Wisconsin's Bret Bielema likes his quarterbacks to be college graduates

Another year, another ACC QB joins Badgers

Mike Hlas
Published: March 28 2012 | 2:19 pm - Updated: 3 April 2014 | 2:55 pm in
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Bret Bielema has figured out how to beat the system.

For the second-straight year, Wisconsin's football coach hasn't felt entirely comfortable with his quarterback situation, whether he'll admit it or not.

For the second-straight year, Bielema has not only secured the services of a quarterback with starting experience in the Atlantic Coast Conference, but someone eligible to play immediately instead of sit out a year under normal NCAA transfer rules.

Last year it was Russell Wilson, who left North Carolina State after spending four years and playing three seasons there. Graduate student Wilson had a brilliant senior season for the Big Ten-champion Badgers.

Wednesday, Wisconsin announced quarterback Danny O'Brien is coming to Madison after starting 17 games for Maryland.

Wilson and O'Brien made use of an NCAA rule that allows players who have graduated to transfer and not to have to sit out a year, as long as they enroll in a graduate program. O’Brien will graduate this spring after three years at Maryland. He has two years of playing eligibility remaining.

Playing in a pro-style offense under Ralph Friedgen as a redshirt freshman, O'Brien passed for 2,438 yards with 22 touchdowns and eight interceptions. He was the ACC Rookie of the Year.

Friedgen got fired and was replaced by Randy Edsall, who brought a spread offense with him. O'Brien threw for seven touchdowns and 10 INTs, and lost his starting job.

Wisconsin uses a pro-style offense. And it has those monster offensive linemen quarterbacks love to see. So after successfully wooing Wilson last year when Auburn wanted him, Wisconsin has persuaded O'Brien to join it instead of his other suitors, including Penn State.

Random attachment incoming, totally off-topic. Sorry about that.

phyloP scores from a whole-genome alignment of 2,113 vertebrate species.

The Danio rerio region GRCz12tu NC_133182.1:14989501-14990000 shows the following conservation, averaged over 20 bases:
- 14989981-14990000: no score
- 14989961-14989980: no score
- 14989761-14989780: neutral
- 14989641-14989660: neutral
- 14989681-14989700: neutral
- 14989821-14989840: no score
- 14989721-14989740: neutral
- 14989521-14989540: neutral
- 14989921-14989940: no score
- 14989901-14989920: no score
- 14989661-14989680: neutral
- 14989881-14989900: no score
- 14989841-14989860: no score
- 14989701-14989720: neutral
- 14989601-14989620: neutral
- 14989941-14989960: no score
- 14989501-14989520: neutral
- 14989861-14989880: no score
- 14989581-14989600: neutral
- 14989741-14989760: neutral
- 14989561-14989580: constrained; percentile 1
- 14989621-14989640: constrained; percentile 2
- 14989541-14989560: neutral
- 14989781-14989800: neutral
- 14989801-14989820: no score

College athletics aren't supposed to have free agents, at least not after high school recruits sign their letters of intent. But this NCAA rule for graduate students -- this kind of turns the game on its ear.

Many people oppose this rule. None have done so more vocally, perhaps, than Wisconsin men's basketball coach Bo Ryan. In January, Ryan said this:

"It's a terrible rule. It's one of the worst rules I've ever seen.

"We've been contacted about players. I tell my assistants I've got absolutely no interest. But that's just me. I'm not making a judgment on anybody else. In some cases I'm sure it's done for all the right reasons. But I just think it's because it's out there, that now people are going to abuse it in other ways."

To see Ryan's full take, click here.

I'm wondering if Ryan and Bielema are ever at the same dinner parties.

"It's creating free agency," Ryan said, "creating conversations behind the backs of the institutions and the coaches, and his teammates."

That word "free" always scares the daylights out of college coaches and administrators. But I think this rule is great. It says that if you take education seriously enough to graduate from college in four years or less and want to pursue a graduate program, you are free to choose your school and finish your athletic career there.

I don't remember hearing Ryan complain about Tom Crean leaving Marquette's players behind to coach at Indiana or Fran McCaffery leaving Siena's players behind to coach at Iowa. Or Ryan leaving Wisconsin-Milwaukee's players behind to coach at Wisconsin.

The one-and-dones and two-and-dones in college basketball who will be on full display to America this weekend at the Final Four? Coaches who ardently go after those players are the ones making a joke out of the "student-athlete" concept, not a coach who is recruiting a college graduate.

Good luck trying to win a national-championship without a couple of those one-and-dones and two-and-dones, by the way.

This rule Wilson, O'Brien and Wisconsin have embraced is empowering to those who take their educations seriously. If it causes an epidemic of college football players graduating in three or four years instead of five years or not at all, it wouldn't be the NCAA's scandal of the century.

 

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